I was kind of stunned by this whole thing, which may be silly.  It reminded me of a few simple rules that I tend to get lazy about since I make most of my own food.

1) Most food manufacturers produce the food that profits them the most.  Period.  That means high fructose corn syrup and toxic dye so the pickles don’t look blue.

2) With processed foods if it doesn’t taste sweet or salty, it only has some sugars and salts; if it does taste sweet or salty, it has an enormous amount of sugars and or salts.

3) There are prices that are too high when it comes to getting a vegetable into picky daughter’s  (or anyone else’s) belly.  Yellow 5 and HFCS are on that list for me.

4) While Wegman’s has gone to great lengths to label their store brand foods as being gluten-free, vegan, food allergy problem, whatever when appropriate (and I applaud them for this, really) none of these things mean a food is good for you.  Potato chips should be the big tip-off.  What?  They’re vegan, right?  I bought them the fancy grocery store – they must be good for you….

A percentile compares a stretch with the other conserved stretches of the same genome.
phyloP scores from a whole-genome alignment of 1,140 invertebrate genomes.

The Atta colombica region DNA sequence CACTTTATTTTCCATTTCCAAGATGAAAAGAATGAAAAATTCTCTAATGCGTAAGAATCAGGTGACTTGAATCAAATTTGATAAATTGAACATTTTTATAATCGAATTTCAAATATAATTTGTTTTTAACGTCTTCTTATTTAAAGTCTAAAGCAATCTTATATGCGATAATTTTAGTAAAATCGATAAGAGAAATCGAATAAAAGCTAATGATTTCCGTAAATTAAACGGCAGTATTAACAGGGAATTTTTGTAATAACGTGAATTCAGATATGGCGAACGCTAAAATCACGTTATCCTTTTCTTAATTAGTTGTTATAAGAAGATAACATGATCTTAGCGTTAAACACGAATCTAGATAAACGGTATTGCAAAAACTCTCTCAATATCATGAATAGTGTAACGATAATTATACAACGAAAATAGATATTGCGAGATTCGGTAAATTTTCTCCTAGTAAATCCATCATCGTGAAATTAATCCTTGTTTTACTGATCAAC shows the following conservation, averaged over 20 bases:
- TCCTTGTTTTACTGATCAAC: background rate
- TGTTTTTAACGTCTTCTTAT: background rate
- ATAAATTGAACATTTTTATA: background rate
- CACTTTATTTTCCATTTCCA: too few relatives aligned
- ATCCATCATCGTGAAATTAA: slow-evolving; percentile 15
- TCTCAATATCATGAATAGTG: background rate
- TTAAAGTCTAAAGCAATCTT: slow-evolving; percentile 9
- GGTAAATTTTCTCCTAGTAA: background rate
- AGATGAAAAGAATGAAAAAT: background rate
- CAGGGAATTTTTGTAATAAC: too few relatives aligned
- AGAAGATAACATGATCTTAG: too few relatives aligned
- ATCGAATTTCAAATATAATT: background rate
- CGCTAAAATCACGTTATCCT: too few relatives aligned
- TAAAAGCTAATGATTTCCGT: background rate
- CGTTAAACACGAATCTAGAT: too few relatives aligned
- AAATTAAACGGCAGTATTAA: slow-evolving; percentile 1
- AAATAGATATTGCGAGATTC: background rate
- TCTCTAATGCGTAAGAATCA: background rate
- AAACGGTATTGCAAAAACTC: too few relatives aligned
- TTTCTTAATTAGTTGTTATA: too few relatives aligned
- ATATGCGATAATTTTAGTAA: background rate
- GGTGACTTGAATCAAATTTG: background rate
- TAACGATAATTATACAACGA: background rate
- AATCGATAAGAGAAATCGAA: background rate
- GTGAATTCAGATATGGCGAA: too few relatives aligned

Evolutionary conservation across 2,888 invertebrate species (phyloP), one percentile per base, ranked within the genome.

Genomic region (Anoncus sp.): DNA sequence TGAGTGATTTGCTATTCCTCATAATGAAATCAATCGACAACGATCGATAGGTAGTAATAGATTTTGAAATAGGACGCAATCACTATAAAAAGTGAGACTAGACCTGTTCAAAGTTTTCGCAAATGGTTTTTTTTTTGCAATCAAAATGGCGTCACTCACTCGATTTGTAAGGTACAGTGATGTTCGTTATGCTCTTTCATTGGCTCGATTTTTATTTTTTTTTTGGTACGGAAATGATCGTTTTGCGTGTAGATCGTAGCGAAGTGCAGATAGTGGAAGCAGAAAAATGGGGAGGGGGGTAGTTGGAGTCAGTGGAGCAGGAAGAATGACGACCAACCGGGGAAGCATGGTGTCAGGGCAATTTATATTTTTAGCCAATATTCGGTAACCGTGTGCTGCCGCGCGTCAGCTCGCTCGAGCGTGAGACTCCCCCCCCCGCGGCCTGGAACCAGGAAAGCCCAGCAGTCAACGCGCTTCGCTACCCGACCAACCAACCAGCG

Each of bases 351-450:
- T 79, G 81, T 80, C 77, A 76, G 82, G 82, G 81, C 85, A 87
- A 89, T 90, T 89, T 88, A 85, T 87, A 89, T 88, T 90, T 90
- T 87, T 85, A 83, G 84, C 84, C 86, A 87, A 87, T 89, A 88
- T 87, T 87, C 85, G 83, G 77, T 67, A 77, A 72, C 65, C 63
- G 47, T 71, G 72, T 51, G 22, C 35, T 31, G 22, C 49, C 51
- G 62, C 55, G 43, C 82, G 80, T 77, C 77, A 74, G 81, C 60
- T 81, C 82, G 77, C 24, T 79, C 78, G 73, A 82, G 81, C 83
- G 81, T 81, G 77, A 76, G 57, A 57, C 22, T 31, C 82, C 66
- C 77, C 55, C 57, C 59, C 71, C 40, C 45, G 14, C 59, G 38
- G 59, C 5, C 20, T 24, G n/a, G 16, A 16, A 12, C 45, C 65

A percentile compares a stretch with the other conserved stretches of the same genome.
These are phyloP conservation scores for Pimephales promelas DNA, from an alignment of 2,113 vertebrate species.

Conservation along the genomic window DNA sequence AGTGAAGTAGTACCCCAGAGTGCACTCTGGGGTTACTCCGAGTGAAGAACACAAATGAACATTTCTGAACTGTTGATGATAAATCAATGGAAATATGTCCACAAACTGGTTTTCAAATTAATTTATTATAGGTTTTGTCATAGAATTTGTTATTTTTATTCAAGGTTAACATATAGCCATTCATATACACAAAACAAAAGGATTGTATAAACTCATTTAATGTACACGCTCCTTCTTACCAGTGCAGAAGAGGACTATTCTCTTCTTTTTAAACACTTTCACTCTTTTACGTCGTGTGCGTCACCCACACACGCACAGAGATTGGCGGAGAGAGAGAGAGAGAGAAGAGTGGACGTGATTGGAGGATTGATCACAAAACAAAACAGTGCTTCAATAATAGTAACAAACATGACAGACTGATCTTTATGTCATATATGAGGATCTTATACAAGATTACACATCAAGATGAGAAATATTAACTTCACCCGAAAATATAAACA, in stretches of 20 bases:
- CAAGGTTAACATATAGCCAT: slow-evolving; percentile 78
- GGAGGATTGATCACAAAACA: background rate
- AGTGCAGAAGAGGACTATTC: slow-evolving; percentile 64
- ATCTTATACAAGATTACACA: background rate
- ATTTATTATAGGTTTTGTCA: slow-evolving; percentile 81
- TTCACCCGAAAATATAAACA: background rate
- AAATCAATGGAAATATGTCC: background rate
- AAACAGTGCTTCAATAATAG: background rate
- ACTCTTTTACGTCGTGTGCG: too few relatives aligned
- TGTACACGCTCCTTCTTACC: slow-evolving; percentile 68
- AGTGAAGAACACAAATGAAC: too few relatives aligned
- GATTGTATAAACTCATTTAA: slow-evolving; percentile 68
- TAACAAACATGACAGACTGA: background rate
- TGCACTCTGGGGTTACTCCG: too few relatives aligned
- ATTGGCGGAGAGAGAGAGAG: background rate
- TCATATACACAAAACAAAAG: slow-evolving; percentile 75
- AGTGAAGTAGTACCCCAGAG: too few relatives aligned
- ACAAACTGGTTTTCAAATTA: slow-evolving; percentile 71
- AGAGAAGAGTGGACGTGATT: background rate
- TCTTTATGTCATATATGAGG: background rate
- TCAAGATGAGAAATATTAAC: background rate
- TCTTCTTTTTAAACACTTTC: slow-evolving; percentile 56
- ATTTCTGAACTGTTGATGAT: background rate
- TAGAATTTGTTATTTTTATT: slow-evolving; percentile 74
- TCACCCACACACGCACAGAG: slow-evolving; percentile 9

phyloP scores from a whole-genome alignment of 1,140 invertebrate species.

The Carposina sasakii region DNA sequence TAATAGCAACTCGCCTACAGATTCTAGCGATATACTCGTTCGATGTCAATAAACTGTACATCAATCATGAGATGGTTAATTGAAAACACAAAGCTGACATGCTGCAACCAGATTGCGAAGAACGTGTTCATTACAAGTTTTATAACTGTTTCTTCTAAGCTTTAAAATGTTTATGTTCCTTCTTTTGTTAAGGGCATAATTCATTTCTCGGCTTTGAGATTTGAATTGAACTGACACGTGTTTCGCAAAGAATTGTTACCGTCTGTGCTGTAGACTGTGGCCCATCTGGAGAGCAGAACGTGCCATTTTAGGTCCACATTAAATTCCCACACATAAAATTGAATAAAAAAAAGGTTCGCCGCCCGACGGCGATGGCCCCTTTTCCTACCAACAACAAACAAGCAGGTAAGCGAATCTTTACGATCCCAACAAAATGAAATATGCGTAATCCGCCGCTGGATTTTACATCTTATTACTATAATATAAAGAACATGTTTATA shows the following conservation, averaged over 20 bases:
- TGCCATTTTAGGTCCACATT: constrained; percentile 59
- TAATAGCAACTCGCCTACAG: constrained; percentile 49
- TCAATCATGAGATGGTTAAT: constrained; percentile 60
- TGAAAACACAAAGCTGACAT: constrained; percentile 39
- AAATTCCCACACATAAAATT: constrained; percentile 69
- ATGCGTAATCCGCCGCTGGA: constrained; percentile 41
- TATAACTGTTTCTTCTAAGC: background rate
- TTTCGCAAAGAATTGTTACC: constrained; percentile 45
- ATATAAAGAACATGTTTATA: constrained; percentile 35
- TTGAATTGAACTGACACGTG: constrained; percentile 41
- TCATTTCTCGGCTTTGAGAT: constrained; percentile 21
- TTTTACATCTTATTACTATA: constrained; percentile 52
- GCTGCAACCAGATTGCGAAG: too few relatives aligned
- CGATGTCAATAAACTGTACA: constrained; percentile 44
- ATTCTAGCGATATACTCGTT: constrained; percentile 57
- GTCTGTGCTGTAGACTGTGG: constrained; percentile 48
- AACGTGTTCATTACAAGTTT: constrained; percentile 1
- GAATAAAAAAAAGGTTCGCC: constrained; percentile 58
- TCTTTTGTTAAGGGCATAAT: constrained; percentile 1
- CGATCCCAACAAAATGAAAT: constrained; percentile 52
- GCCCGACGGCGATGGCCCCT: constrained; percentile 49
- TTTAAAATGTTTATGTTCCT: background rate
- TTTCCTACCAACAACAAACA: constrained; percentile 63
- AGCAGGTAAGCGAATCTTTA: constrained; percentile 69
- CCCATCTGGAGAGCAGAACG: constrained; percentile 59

5) More often than not, the processed food that I’m buying (with guilt and trepidation) is only a shadowy substitute for a real food that I could make in my own kitchen without an enormous amount of time or energy expended.

On that note, I am taking up the great pickle research project.  I have canned pickles before and frankly, I wasn’t thrilled with the result.  I will look for recipes for this again, but will only undertake that task if my cucumber plants go INSANE.  Instead, I believe I will opt for fresh pickles.  I’ve found a few recipes, but most of them go something like this: cucumbers, onions, salt, celery seed, white vinegar, and sugar.  Dissolve dry into wet, pour over veggies.  Let sit overnight in fridge – done.  But will they last?  Doesn’t matter over here.  What about the sugar?  See that’s the beauty of doing it at home; I can cut it and then reduce it more over time to fool the little stinker into liking them that way.  What if they’re blue?  Frankly my dear…..

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39 responses

  1. Yep…it is a dirty thing and most people don’t know it. Bubbies is one brand that is good, as are Trader Joe’s! The whole dye thing is very, very frustrating for me. If it is organic you can at least know it’ll be dye free.

    • I guess I’ve never been enough of a pickle fan to educate myself, but I feel a little silly for not realizing. It’s really the same lesson over and over, isn’t it. Sheesh.